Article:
In the following section, the algorithm is stated. The properties and the global convergence of the new method are proved in Section 3. Numerical results are reported in Section 4 and one conclusion is given in Section 5.
Now we describe our algorithm as follows.
Algorithm 2.1 (the hybrid method). Step 1. Choose an initial point , , , . Set Step 2. If then stop; otherwise go to the next step.Step 3. Compute step size by some line search rules.Step 4. Let If then stop.Step 5. Calculate the search direction where Step 6. Set and go to Step 3.
3. The Properties and the Global Convergence
In the following, we assume that for all otherwise a stationary point has been found. The following assumptions are often used to prove the convergence of the nonlinear conjugate gradient methods (see [3, 8, 16, 17, 27]).
Assumption 3.1. (i) The function has a lower bound on the level set where is a given point.
(ii) In an open convex, set that contains is differentiable, and its gradient is Lipschitz continuous, namely, there exists a constants such that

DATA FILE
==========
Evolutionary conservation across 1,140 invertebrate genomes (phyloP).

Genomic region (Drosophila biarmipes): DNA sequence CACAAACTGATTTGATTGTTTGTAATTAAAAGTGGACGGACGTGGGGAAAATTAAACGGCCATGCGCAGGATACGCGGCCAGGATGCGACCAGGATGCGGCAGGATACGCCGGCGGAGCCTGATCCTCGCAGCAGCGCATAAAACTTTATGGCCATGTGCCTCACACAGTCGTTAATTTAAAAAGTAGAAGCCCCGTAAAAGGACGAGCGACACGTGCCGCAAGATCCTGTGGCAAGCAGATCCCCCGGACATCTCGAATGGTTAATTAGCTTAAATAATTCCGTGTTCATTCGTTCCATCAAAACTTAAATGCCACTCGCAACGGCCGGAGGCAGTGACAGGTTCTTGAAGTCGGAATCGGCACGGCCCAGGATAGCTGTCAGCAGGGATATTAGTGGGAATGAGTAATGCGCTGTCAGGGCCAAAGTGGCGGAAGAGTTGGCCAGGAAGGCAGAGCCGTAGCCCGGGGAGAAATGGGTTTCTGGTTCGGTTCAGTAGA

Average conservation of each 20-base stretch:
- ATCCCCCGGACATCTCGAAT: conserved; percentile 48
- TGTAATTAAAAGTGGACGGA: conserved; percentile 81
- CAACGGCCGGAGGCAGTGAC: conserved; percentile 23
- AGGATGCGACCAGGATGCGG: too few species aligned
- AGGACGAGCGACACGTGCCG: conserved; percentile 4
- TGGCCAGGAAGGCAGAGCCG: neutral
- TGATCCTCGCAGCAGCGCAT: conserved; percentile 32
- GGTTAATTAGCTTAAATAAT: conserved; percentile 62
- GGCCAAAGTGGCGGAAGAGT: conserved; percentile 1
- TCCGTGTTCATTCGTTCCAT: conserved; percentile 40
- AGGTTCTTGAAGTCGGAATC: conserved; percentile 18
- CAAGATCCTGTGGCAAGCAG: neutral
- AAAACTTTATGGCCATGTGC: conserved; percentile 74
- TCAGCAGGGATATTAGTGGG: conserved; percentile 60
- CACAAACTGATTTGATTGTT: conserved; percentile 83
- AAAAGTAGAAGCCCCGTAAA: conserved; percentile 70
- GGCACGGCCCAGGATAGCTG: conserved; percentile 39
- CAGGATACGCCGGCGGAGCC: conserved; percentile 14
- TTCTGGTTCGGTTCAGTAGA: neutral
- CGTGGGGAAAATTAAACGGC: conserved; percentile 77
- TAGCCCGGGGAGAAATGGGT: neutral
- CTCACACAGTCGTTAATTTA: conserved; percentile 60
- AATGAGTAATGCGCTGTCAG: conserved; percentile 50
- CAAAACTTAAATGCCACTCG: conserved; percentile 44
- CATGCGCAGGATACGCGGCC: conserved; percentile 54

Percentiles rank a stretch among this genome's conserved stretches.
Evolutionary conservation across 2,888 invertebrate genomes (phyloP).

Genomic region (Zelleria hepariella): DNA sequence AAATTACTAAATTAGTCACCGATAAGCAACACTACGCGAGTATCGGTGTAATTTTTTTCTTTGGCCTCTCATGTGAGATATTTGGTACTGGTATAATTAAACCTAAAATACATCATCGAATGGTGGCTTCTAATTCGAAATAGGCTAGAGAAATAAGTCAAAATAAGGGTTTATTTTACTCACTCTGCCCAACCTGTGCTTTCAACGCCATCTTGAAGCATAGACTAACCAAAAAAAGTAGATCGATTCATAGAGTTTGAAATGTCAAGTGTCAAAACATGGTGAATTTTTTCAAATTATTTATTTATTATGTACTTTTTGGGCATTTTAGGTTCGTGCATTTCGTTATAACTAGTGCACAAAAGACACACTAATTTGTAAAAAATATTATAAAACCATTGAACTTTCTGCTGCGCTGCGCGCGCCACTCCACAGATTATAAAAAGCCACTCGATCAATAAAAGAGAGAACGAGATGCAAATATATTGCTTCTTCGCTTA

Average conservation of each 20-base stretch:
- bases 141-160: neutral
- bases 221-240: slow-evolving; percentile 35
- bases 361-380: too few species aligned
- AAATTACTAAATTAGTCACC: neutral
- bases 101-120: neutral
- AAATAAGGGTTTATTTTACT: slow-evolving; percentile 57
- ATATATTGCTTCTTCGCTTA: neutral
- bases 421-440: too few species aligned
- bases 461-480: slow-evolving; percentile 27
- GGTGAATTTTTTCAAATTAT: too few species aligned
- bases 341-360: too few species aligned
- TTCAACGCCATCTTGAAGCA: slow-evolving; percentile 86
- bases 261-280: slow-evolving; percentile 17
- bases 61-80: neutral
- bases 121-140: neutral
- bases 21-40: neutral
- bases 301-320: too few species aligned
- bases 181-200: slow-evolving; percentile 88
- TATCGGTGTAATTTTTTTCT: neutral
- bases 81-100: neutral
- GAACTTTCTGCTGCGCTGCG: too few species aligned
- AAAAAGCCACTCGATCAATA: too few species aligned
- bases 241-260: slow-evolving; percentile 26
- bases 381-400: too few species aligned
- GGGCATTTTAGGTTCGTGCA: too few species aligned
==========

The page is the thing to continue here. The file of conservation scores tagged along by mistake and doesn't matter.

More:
3.1. The Properties with the Strong Wolfe-Powell Line Search
The strong Wolfe-Powell (SWP) search rule is to find a step length such that
The following theorem shows that the hybrid algorithm with the SWP line search possesses the sufficient condition (1.6) only under the parameter
Proof. By the definition and the formulae (1.4) and (1.5), we have
Using (3.3) and the above inequality, we get
By (2.1), we have
We prove the descent property of by induction. Since if now we suppose that are all descent directions, for example,
By (3.6), we get
that is, However, from (3.7) together with (3.9), we deduce Repeating this process and using the fact imply By the restriction and we have So Then (3.11) can be rewritten as Thus, by induction, holds for all